Facebook said it cannot determine whether or how the data in question could have been used in…
Embattled mobile chip-maker Qualcomm has endured one heckuva year defending itself against a wide range of damning accusations and multi-billion dollar liabilities. From the alleged abuse of its cushy, dominant position in leveraging “unfair, monopolistic control” over the mobile chip market, to the multiple government-led investigations leading to massive penalties levied against the San Diego-based Snapdragon-maker — Qualcomm […]
On March 12, the U.S. National Academies, an independent organization that produces a vast number of reports on the world of science, medicine, and engineering, released their review of the draft of the Fourth National Climate Assessment (NCA4). The assessment, produced by the U.S. Global Change Research Program (USGCRP), evaluates the ongoing progress of climate change and its impact on the United States.
The National Academies review committee concluded that the new climate report provides an accurate description of climate change and its lasting effects.
The NC4A draft builds on evidence put forward by 2017’s Climate Science Special Report, which stated that “it is extremely likely that human activities, especially emissions of greenhouse gases, are the dominant cause of the observed warming since the mid-20th century.”
The Washington Post reports that the NCA4 draft makes it clear that coastal environments are being impacted the most. This builds off previous studies that have emphasized the threats such areas face if the 1.5 degree Celsius climate goal isn’t met.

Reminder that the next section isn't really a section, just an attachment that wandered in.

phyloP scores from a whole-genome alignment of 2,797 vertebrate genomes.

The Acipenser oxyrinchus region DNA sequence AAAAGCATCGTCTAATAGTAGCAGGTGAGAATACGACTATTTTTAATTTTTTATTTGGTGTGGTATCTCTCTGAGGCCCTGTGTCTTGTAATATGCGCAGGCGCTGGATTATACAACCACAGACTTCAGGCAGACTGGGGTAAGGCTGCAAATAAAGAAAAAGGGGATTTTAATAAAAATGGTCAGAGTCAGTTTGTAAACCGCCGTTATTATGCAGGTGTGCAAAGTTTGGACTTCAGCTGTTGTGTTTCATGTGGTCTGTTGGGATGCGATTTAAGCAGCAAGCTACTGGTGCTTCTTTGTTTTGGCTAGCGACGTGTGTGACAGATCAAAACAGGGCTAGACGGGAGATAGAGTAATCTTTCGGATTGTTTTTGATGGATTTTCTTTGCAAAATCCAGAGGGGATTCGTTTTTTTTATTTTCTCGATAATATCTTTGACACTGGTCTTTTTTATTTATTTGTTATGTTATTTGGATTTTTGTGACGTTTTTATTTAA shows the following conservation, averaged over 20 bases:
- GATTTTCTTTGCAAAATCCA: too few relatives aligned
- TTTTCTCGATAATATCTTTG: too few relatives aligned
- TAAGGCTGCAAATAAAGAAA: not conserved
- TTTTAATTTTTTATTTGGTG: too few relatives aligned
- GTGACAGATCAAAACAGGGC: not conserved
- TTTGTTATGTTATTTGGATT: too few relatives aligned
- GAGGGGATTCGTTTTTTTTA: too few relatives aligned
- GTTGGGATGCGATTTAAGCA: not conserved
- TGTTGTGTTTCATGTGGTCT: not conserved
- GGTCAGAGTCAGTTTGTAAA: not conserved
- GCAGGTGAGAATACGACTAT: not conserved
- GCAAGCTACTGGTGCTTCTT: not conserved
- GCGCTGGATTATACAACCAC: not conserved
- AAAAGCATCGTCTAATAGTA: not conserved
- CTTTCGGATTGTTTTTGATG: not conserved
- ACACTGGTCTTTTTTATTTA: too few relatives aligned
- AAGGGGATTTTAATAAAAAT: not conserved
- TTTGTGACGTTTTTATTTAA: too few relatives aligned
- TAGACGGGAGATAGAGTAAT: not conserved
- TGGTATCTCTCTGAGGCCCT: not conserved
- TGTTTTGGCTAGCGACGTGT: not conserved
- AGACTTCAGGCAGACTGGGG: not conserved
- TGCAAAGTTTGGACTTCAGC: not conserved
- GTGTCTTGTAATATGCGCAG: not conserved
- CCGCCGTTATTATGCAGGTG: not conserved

“As the pace of coastal flooding and erosion accelerates, climate impacts along our coasts are exacerbating preexisting social inequities as communities face difficult questions on determining who will pay for current impacts and future adaptation strategies and if, how, or when to relocate vulnerable communities,” the report reads.
Scientists working on NCA4 were initially worried the Trump administration would intervene or prevent this climate report from being released, as it contradicts the president’s stance on climate change — a stance that ultimately led to the U.S.’ withdrawal from the Paris Climate Agreement. However, the draft was released as intended.
There’s still more work to be done before the report’s full release later this year. The review committee suggests improving how the report conveys key information in order to appeal to a broader audience, as well as highlighting advances made since the last climate assessment was published.
“There’s a tremendous interest and demand for updated information and also examples of how various communities are approaching climate issues,” Daniel Cayan, a professor at the University of California at San Diego and a member of the review committee, told The Washington Post. “So, I believe that there’s a community of consumers that really are depending on the National Climate Assessment, and I would be very surprised if it does not continue and it is not sustained.”
The post New Climate Report Forthcoming, Despite Trump’s Climate Change Views appeared first on Futurism.